They need some light, but it can be relatively indirect (no direct sun). Blooms can last three months or longer, but most of those plants in stores right now are already flowering — look for a plant that has one or two more blooms that haven't opened yet to get the most bloom-time. An orchid will bloom about once a year, but getting them to bloom again is the trickier part — but it isn't that hard. MNN's Tom Oder explains how to grow and rebloom orchids at home, but there are also plenty of good orchid-care blogs and videos online.

Paperwhite, narcissus

plants in chinese flower market, Narcissus tazetta, paperwhite, bunch-flowered narcissus
Paperwhites are as easy to care for as cut flowers, but they last a lot longer. (Photo: Roy_TeamV/Shutterstock)

Paperwhites are an ideal gift for someone who isn't interested in keeping a plant long-term. In addition, these will still last a lot longer than cut flowers. These pretty, lightly scented flowers come from bulbs that are planted in all kinds of shallow media (pebbles or earth, depending on the look you're going for) and "forced" to bloom out of season. Their bulbs/roots need to be kept relatively damp, but once they are blooming, they'll do alright as long as they have some light. And if you or your giftee are so inclined, these bulbs can be replanted in the ground after they have run their course — though due to the stress of forcing some may die.

Bird's nest fern (Asplenium nidus)

All ferns need moisture (think about where you see them growing — usually near streams or damp spots), but some are more forgiving than others. The bird's nest fern is one of those that tends to be a bit hardier, though it does still need attention in that area. Ideally, you should mist these once a week or so, more if it's in the warm dry air of winter. Or, you can do what I do: pop the plant in the kitchen sink and give it a gentle spray with the sink hose. If you give it a good soak, you can get the leaves all wet as well as water the fern. They love this "whole plant soaking" which you can also do in the shower with a couple plants if your spray nozzle is gentle enough. Ferns need some indirect light, but since they typically thrive on forest floors, they don't typically need a lot of direct sun. (Some is OK, and their leaves will lighten in response, or darken in a less sunny spot.)

Norfolk Island pine

The soft branches of a Norfolk Island Pine.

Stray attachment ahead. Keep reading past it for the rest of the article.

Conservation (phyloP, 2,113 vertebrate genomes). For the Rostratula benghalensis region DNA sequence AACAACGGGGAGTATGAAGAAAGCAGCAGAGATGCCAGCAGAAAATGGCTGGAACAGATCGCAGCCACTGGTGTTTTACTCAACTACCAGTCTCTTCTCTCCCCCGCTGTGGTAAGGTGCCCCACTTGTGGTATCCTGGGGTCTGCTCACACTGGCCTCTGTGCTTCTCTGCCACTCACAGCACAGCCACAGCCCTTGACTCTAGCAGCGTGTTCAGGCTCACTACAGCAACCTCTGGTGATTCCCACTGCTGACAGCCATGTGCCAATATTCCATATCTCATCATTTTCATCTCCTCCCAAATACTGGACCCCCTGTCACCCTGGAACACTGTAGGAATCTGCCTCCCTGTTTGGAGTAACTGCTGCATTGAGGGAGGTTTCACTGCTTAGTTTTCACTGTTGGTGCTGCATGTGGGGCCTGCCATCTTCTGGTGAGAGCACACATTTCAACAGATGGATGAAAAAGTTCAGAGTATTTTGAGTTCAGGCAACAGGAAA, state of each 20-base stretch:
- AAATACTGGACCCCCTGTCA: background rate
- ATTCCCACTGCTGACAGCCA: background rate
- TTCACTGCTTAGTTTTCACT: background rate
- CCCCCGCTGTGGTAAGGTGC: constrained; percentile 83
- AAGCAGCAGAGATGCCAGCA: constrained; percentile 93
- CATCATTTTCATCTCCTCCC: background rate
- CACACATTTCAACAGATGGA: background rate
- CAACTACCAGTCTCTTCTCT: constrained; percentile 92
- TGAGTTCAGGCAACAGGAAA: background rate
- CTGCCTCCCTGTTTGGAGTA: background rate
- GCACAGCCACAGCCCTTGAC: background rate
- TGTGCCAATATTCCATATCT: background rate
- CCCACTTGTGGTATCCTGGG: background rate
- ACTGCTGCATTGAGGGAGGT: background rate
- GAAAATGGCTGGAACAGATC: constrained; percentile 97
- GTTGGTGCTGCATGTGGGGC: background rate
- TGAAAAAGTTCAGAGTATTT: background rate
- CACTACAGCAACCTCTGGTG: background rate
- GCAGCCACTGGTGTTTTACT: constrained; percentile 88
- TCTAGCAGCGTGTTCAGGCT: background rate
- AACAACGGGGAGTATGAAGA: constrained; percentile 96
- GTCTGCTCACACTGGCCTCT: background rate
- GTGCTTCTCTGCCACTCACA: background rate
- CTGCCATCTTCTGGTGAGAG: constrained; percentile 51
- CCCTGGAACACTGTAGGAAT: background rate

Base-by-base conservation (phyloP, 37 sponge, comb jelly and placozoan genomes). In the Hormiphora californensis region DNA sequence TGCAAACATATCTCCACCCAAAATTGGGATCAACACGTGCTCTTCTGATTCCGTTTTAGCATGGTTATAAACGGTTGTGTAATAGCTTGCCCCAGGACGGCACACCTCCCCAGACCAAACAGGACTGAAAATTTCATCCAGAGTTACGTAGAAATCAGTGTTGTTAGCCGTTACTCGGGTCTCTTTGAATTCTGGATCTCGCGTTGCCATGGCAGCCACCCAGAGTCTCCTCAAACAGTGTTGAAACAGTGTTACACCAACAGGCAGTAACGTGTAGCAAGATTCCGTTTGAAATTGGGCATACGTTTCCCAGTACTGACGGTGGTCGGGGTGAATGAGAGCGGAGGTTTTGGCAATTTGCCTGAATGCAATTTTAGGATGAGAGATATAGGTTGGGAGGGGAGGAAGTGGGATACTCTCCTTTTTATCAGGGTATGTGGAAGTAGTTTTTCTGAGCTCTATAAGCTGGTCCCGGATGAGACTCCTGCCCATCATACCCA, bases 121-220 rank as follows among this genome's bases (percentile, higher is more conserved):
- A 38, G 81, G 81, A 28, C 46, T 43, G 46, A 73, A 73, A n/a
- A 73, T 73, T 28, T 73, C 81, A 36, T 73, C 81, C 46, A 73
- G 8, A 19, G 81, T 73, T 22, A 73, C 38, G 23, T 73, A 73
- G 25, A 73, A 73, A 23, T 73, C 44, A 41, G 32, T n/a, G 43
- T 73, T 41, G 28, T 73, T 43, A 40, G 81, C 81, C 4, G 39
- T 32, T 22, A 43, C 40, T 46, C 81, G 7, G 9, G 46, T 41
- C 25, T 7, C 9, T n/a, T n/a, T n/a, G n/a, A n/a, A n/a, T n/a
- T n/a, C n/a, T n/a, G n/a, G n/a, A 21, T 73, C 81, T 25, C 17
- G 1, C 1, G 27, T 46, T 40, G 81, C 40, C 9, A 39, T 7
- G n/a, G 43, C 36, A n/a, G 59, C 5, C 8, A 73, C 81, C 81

Norfolk Island pines are very soft, so unlike other evergreen plants, they won't 'needle you' if you run into them. (Photo: Radhavar/Shutterstock)

These plants are an ideal holiday gift since they can be used as a Christmas tree; you can add a string of lights, and there's plenty of space to hang pretty ornaments that are relatively light. Once the season is over, they are a pretty, soft-needled evergreen. It's important to note that though these look like a pine tree, they are actually native to tropical areas and won't survive outdoors in cold places. These aren't the easiest plants on the list to keep, but they're not that hard. They need a fair amount of light, and plenty of water (again, they're from the tropics, so they like to be damp). Norfolk Island pines don't like dry air or blowing air, which will dry them out, so keep them away from vents.

Cornstalk Dracaena (Dracaena fragrans)

For a relatively dark spot (yes, you do still need some natural light, but not a lot, and certainly no direct light is necessary), this is a forgiving plant. Dracaena come in a number of varieties and the leaves can display thin or thick stripes of white, yellow, bright green and dark green. They like to dry out between waterings, but you need to keep them relatively damp. They are, like so many of the houseplants on this list, tropical, and these come from Africa originally. If they get more sun, their leaves will adjust to be lighter green or their lighter color stripes will widen to reflect light; if you keep them in a darker spot, their leaves will be darker — the better to absorb whatever light they can find.

Whatever kind of plant you choose to give, make peace with the fact that it may or may not survive. Even relatively experienced green thumbs like myself sometimes lose plants. It's worth remembering that, as Oakes points out in her book, all plants are prisoners of war inside our homes — a house's interior is pretty dissimilar to where that plant evolved over the last 50,000 years. So we can all only do our best. The key is to pay attention to plants — really look at them each day or so. If their leaves dry up at the end, they're not getting enough water. If they're reaching their little leaves toward the light, they may need more of it. So offer that advice to your giftee, and then let it go.

A plant is always a wonderful gift, especially in the dark and dreary days of winter, if for no other reason than it will remind us that spring, with all its natural green abundance, isn't that far off.